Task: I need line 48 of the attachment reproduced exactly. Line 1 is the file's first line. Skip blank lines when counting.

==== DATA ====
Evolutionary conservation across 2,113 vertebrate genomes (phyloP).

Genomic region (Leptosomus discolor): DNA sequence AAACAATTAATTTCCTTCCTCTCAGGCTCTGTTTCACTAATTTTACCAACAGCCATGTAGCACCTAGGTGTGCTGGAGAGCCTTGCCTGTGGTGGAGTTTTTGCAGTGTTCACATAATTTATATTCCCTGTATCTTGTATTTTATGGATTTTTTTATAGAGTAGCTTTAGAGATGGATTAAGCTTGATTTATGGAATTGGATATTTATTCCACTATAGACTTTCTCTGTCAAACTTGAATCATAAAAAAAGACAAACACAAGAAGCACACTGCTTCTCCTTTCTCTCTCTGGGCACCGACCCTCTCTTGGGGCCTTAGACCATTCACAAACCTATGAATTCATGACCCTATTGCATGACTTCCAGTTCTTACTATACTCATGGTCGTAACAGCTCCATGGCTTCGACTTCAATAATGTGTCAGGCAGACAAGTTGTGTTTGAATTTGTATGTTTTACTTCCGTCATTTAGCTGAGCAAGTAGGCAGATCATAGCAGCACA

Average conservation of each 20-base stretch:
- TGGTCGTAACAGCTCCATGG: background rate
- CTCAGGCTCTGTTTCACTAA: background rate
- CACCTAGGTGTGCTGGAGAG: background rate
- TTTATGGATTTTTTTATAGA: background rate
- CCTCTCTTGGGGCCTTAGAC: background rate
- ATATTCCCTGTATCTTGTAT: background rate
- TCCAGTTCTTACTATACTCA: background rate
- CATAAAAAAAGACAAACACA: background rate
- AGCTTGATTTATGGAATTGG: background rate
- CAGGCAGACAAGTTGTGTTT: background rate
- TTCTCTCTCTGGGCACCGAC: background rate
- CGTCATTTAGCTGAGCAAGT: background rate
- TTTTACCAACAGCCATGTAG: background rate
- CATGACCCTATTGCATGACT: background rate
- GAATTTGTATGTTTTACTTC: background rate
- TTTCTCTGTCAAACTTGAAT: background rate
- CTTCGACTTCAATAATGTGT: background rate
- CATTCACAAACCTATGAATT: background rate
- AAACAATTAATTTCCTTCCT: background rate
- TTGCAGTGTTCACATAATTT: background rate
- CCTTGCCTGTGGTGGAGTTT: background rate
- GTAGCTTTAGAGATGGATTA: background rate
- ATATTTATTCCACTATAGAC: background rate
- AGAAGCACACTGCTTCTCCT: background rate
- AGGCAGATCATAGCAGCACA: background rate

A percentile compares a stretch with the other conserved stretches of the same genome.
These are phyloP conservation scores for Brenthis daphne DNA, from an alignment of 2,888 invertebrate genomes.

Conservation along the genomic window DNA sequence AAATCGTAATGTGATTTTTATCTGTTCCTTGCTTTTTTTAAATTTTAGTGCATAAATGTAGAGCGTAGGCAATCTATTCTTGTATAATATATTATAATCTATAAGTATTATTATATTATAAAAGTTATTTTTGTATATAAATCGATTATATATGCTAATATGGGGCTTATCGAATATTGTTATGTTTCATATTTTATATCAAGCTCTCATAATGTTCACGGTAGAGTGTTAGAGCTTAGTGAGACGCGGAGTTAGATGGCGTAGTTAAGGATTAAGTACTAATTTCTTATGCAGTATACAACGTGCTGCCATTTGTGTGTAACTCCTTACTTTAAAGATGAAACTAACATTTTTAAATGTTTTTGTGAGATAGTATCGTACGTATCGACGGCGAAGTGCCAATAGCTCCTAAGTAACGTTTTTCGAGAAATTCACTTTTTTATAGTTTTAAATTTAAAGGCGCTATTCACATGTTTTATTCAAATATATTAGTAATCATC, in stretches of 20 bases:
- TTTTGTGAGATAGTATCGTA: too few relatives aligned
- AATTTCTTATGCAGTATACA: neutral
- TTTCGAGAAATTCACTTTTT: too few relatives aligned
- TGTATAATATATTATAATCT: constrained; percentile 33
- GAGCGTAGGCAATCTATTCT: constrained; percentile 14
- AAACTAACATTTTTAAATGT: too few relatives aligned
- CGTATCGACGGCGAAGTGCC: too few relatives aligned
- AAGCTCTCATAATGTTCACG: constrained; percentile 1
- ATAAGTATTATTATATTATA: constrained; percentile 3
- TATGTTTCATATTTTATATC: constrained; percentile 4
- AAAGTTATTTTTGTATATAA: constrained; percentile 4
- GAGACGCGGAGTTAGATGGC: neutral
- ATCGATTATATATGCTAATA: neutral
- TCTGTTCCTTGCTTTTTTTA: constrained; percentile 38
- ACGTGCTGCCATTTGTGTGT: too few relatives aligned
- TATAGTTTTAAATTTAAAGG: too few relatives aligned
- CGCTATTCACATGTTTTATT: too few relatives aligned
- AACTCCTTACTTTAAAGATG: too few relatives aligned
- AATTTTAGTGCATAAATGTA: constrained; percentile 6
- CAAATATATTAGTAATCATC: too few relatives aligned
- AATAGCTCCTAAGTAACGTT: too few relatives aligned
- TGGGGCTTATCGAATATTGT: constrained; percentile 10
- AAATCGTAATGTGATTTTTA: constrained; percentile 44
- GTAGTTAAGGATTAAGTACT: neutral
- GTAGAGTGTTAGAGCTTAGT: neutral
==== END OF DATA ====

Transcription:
- CGCTATTCACATGTTTTATT: too few relatives aligned